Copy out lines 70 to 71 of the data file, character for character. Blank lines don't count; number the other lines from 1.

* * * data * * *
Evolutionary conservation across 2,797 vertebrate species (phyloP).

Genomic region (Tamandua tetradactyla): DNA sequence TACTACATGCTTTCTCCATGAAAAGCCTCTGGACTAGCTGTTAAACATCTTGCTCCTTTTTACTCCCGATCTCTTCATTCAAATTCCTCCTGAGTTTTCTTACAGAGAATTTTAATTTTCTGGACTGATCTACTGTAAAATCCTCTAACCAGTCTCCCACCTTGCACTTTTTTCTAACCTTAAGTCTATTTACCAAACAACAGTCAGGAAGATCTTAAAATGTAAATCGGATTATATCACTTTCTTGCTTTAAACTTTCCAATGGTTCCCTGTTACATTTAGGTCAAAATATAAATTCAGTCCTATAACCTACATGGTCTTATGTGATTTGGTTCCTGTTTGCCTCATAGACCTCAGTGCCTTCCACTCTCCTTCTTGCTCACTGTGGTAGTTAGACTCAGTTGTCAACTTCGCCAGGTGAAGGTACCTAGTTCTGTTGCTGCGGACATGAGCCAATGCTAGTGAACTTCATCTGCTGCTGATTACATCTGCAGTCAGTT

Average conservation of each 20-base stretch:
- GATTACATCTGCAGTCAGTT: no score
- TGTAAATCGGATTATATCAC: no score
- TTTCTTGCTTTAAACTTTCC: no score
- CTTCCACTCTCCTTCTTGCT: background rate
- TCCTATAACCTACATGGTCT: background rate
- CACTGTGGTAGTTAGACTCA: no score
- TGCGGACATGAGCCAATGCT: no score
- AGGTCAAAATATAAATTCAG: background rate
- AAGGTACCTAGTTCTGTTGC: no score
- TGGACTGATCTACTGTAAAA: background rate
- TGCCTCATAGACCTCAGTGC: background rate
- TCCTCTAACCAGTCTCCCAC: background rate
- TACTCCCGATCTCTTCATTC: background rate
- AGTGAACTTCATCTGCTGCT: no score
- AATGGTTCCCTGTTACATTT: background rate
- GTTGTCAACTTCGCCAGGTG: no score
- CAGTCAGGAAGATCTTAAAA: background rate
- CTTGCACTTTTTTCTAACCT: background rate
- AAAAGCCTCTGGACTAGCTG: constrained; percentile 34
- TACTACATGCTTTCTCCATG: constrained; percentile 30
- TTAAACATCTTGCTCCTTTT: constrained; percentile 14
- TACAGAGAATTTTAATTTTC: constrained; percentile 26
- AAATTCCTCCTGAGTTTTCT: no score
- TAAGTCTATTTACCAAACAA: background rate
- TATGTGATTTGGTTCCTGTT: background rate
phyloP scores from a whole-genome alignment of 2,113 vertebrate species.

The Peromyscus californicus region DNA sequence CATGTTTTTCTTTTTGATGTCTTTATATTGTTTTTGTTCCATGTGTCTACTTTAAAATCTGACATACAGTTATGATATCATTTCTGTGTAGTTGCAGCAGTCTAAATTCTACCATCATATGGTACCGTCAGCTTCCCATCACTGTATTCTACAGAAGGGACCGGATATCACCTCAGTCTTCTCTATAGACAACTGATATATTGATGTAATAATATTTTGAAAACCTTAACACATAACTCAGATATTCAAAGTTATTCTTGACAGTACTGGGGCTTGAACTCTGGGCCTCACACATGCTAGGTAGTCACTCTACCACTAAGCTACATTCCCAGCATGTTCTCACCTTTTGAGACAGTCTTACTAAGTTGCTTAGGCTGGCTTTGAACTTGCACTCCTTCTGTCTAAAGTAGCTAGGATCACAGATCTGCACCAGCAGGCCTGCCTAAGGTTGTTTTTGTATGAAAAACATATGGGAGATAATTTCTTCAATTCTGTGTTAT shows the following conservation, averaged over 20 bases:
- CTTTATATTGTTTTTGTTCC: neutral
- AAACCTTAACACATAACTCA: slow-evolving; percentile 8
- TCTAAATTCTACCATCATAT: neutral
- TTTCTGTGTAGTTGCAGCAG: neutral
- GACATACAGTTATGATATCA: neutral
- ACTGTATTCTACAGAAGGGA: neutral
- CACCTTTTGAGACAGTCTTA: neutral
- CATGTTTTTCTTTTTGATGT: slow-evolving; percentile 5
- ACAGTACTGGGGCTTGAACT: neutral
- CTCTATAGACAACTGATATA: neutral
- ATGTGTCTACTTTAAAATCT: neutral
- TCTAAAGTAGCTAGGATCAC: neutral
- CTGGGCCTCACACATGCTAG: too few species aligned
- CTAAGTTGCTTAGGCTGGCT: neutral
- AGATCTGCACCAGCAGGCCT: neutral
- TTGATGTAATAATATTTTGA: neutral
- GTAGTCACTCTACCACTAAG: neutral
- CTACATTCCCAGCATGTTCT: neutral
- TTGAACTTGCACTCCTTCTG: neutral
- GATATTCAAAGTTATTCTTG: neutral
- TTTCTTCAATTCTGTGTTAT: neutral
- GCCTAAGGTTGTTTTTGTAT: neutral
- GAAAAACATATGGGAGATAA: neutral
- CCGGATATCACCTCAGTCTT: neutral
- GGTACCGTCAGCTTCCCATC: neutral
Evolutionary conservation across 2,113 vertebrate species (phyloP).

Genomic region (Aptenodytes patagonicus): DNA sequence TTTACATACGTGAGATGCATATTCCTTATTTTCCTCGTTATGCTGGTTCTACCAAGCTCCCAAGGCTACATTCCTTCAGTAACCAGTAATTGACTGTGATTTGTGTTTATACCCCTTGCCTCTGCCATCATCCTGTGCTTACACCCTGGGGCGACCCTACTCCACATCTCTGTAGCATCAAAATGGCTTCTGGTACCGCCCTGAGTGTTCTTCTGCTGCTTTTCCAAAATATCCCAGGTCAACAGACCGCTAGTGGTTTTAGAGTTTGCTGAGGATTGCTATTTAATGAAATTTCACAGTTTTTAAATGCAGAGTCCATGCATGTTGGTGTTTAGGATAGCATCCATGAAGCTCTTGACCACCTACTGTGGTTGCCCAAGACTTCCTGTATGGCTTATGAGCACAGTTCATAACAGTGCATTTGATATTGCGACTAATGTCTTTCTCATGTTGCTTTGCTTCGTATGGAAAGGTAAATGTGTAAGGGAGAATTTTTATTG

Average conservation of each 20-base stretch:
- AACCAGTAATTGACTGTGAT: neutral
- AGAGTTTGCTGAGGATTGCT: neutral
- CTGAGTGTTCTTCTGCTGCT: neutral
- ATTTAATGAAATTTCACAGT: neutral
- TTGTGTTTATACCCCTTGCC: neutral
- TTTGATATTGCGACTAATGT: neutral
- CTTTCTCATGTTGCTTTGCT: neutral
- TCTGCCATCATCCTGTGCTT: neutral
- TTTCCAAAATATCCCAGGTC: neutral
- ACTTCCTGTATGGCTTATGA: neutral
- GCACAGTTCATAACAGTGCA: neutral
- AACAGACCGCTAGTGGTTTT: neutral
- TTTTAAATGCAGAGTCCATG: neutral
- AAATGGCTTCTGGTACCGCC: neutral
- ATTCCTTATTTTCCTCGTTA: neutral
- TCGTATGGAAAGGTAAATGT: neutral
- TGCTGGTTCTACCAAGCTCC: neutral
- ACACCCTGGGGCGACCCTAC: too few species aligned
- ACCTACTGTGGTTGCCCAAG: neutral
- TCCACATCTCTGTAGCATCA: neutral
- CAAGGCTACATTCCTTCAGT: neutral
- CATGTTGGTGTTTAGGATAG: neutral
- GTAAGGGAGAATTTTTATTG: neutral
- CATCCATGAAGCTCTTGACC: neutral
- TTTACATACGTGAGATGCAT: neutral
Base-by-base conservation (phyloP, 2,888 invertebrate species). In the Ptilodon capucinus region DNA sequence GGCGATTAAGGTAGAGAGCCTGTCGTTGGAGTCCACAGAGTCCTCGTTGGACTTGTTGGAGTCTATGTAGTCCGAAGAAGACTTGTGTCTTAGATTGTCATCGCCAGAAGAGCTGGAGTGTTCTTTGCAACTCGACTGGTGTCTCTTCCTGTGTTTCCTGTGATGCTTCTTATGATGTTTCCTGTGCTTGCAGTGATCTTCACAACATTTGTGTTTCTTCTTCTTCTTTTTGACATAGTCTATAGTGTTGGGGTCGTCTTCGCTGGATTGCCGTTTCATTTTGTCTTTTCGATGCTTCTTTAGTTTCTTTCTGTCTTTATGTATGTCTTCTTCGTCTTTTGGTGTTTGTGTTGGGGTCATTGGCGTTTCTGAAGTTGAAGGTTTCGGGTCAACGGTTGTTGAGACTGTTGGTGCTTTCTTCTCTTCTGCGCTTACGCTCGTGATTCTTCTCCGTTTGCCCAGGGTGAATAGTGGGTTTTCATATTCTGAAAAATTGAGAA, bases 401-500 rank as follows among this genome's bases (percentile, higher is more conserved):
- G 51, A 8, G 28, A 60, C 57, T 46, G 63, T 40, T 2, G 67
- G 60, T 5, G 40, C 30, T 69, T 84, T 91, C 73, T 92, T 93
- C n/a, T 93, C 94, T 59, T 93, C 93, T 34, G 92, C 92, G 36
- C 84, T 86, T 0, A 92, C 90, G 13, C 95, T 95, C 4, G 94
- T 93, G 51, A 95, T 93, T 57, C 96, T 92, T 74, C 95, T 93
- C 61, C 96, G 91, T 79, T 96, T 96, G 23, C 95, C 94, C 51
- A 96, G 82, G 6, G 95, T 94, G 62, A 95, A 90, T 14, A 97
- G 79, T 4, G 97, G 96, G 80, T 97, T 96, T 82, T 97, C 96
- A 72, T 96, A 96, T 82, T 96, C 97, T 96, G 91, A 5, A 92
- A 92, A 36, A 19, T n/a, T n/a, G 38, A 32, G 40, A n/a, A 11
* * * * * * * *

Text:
- AACAGACCGCTAGTGGTTTT: neutral
- TTTTAAATGCAGAGTCCATG: neutral